“And be answerable to you, Danny? Not on your life. I’d rather fall flat on my face in the mud than give you the pleasure of hearing me call you ‘boss’.”
Hunt removed his hand but was still smiling. “Have it your way, Davy. I think you’re making a mistake, but then maybe you’re right. We’re too much alike, both needing to call the shots as it were.”
“I’ll be fine, Danny. Say, fancy dropping round Friday evening for dinner with the family? Helen says she’s working on a new dish.”
Hunt pretended to ponder the offer, but the idea of listening to his ordinary wife prattle on about pot roasts and diapers, along with his two-year-old chattering whilst his newborn was cooing and crying wasn’t his idea of a Friday night.
“Appreciate the offer Davy, but I’ve already got plans.”
“What’s her name?”
“Okay, you caught me. Leslie. Her name’s Leslie Bryce. Bright young resident at the University of Edinburgh hospital. Top notch in her field. Brilliant mind.”
“No doubt a body to match, eh Danny?”
They both laughed, though Killgrave felt a momentary pang of guilt knowing the missus would take a dim view of such “male” jokes.
“Does she know she’ll have to compete with the largest ego on the planet?”
“The reason I fancy her so is because the doesn’t give a damn, not about my money, my business, and especially my ego.”
“Well, I best be going. When can I come by to run independent tests on your Sophia?”
“How about first of the week.”
“Champion, Danny. I’ll bring my team around. Nine sound good?”
“Fine, fine. Not to worry.”
“One thing. Do you intend on letting Sophia’s DNA matrix develop at random? I read your preliminary reports and thought maybe you might want to impose some sort of template to organize the expanding structure.”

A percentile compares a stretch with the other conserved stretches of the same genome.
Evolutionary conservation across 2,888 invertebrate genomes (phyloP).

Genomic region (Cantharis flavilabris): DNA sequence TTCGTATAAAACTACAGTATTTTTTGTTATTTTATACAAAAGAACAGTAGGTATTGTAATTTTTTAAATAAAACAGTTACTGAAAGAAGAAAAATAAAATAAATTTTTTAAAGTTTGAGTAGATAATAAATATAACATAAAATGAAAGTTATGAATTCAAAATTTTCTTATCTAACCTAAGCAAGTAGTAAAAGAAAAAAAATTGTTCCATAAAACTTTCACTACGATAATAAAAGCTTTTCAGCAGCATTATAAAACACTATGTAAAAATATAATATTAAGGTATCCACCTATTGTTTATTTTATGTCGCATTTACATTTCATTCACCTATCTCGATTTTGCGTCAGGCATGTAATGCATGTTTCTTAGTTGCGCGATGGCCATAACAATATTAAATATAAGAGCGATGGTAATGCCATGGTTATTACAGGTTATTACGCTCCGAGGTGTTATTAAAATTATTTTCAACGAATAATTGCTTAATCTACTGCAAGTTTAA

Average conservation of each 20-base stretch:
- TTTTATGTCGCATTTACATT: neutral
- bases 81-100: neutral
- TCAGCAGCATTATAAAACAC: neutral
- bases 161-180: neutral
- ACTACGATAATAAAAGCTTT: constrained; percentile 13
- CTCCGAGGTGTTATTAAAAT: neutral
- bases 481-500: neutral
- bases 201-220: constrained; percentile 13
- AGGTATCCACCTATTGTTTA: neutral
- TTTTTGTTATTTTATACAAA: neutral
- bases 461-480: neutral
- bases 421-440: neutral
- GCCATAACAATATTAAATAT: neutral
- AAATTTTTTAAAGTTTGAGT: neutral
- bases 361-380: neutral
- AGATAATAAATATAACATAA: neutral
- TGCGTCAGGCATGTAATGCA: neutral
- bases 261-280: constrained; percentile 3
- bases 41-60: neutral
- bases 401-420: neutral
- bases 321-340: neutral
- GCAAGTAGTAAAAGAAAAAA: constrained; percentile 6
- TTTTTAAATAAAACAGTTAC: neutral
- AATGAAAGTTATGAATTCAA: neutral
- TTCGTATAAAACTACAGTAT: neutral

“A template? You mean a human template? A human brain? I’m not out to create Skynet mind you.”
“Just a thought, Danny. We can talk about it later if you’d like.”
“Sure, Davy. I’ll see you to the door. Wouldn’t want you to get lost.”
“Thanks. It’s a right confusing labyrinth you’ve got here.”
David Killgrave left and Daniel Hunt returned to the lab and spent another five hours analyzing Sophia’s developing matrix and observing the patterns of each increasingly complex iteration of her data output. However, in the back of his mind, he kept thinking about Killgrave’s suggestion of deliberately imposing a cerebral template upon Sophia’s development. A human brain simulated using biosynthetic DNA as the building blocks.
But he would need an actual human brain as a model for the template. Who should he choose?
I know it might not seem as such, but if I decided to write a novel based on the material I’ve created regarding the Mikiko Jahn series and the synthecon concept thus far, this story would be the prologue. Why begin the story with the development of “Sophia” nine years before Mikiko’s accident and fifteen years before the current story line?
I can’t tell you, but it’s important.
Here we see a younger Daniel Hunt, just as brash, just as obnoxious, and just as brilliant as in his later years as he’s taking his very first steps in developing artificial biological structures and substances constructed of synthetic DNA.
I know. I’m not writing this in any chronological order, but I can reorder things as I develop them. I haven’t forgotten my “Dragon Children” novel idea and plan to toggle back and forth between them as time allows. I even read my eight-year-old grandson the first three-and-a-half chapters of that series just to get his input since I want that story to be “kid friendly”.
In the meantime, I’ll just park this one here for your entertainment and feedback.
Here are the chapters in the synthecon story thus far: